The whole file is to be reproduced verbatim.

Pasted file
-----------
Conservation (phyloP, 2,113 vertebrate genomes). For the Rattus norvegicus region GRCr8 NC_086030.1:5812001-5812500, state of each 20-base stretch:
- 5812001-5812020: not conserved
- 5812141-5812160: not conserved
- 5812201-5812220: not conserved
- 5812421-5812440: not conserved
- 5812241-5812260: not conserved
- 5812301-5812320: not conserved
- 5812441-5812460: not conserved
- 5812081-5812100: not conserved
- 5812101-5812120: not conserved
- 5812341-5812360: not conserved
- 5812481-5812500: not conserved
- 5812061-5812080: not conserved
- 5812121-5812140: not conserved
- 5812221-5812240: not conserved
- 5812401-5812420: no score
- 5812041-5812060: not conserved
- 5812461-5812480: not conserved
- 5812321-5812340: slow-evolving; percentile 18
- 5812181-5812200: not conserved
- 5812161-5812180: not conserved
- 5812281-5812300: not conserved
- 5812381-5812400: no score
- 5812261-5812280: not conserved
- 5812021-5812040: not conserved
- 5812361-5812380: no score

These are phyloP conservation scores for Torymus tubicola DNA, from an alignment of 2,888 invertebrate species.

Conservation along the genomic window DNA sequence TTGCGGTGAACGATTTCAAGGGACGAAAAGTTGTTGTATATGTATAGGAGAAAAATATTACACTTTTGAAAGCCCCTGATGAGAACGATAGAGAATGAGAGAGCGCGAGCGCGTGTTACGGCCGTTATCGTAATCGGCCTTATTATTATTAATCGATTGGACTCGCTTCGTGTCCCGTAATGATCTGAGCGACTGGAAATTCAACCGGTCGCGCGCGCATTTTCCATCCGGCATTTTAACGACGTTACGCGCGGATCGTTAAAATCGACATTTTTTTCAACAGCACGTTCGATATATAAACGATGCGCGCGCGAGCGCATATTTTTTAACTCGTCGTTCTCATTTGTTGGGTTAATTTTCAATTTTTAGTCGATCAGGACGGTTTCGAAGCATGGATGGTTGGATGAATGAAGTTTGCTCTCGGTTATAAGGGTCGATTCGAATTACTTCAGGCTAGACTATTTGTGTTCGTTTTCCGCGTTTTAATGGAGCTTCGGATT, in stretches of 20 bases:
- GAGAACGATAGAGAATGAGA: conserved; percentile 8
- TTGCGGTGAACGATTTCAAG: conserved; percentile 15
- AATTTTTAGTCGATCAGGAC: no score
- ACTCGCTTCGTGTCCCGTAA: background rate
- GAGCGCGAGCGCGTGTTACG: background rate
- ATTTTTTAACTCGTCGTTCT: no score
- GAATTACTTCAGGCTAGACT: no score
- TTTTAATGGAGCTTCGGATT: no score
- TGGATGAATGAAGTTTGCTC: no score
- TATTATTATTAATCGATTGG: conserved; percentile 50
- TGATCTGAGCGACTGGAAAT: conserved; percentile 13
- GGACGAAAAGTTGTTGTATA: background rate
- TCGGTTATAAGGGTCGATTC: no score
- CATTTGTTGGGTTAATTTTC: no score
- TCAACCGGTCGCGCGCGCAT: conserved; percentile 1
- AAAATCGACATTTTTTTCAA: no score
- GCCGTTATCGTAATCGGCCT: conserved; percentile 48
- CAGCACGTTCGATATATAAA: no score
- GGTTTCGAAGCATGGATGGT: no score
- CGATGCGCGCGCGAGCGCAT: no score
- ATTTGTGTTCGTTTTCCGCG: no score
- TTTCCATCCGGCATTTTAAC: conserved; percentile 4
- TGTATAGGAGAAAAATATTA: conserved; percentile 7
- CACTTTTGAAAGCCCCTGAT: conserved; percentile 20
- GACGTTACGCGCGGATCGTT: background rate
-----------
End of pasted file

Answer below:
Conservation (phyloP, 2,113 vertebrate genomes). For the Rattus norvegicus region GRCr8 NC_086030.1:5812001-5812500, state of each 20-base stretch:
- 5812001-5812020: not conserved
- 5812141-5812160: not conserved
- 5812201-5812220: not conserved
- 5812421-5812440: not conserved
- 5812241-5812260: not conserved
- 5812301-5812320: not conserved
- 5812441-5812460: not conserved
- 5812081-5812100: not conserved
- 5812101-5812120: not conserved
- 5812341-5812360: not conserved
- 5812481-5812500: not conserved
- 5812061-5812080: not conserved
- 5812121-5812140: not conserved
- 5812221-5812240: not conserved
- 5812401-5812420: no score
- 5812041-5812060: not conserved
- 5812461-5812480: not conserved
- 5812321-5812340: slow-evolving; percentile 18
- 5812181-5812200: not conserved
- 5812161-5812180: not conserved
- 5812281-5812300: not conserved
- 5812381-5812400: no score
- 5812261-5812280: not conserved
- 5812021-5812040: not conserved
- 5812361-5812380: no score

These are phyloP conservation scores for Torymus tubicola DNA, from an alignment of 2,888 invertebrate species.

Conservation along the genomic window DNA sequence TTGCGGTGAACGATTTCAAGGGACGAAAAGTTGTTGTATATGTATAGGAGAAAAATATTACACTTTTGAAAGCCCCTGATGAGAACGATAGAGAATGAGAGAGCGCGAGCGCGTGTTACGGCCGTTATCGTAATCGGCCTTATTATTATTAATCGATTGGACTCGCTTCGTGTCCCGTAATGATCTGAGCGACTGGAAATTCAACCGGTCGCGCGCGCATTTTCCATCCGGCATTTTAACGACGTTACGCGCGGATCGTTAAAATCGACATTTTTTTCAACAGCACGTTCGATATATAAACGATGCGCGCGCGAGCGCATATTTTTTAACTCGTCGTTCTCATTTGTTGGGTTAATTTTCAATTTTTAGTCGATCAGGACGGTTTCGAAGCATGGATGGTTGGATGAATGAAGTTTGCTCTCGGTTATAAGGGTCGATTCGAATTACTTCAGGCTAGACTATTTGTGTTCGTTTTCCGCGTTTTAATGGAGCTTCGGATT, in stretches of 20 bases:
- GAGAACGATAGAGAATGAGA: conserved; percentile 8
- TTGCGGTGAACGATTTCAAG: conserved; percentile 15
- AATTTTTAGTCGATCAGGAC: no score
- ACTCGCTTCGTGTCCCGTAA: background rate
- GAGCGCGAGCGCGTGTTACG: background rate
- ATTTTTTAACTCGTCGTTCT: no score
- GAATTACTTCAGGCTAGACT: no score
- TTTTAATGGAGCTTCGGATT: no score
- TGGATGAATGAAGTTTGCTC: no score
- TATTATTATTAATCGATTGG: conserved; percentile 50
- TGATCTGAGCGACTGGAAAT: conserved; percentile 13
- GGACGAAAAGTTGTTGTATA: background rate
- TCGGTTATAAGGGTCGATTC: no score
- CATTTGTTGGGTTAATTTTC: no score
- TCAACCGGTCGCGCGCGCAT: conserved; percentile 1
- AAAATCGACATTTTTTTCAA: no score
- GCCGTTATCGTAATCGGCCT: conserved; percentile 48
- CAGCACGTTCGATATATAAA: no score
- GGTTTCGAAGCATGGATGGT: no score
- CGATGCGCGCGCGAGCGCAT: no score
- ATTTGTGTTCGTTTTCCGCG: no score
- TTTCCATCCGGCATTTTAAC: conserved; percentile 4
- TGTATAGGAGAAAAATATTA: conserved; percentile 7
- CACTTTTGAAAGCCCCTGAT: conserved; percentile 20
- GACGTTACGCGCGGATCGTT: background rate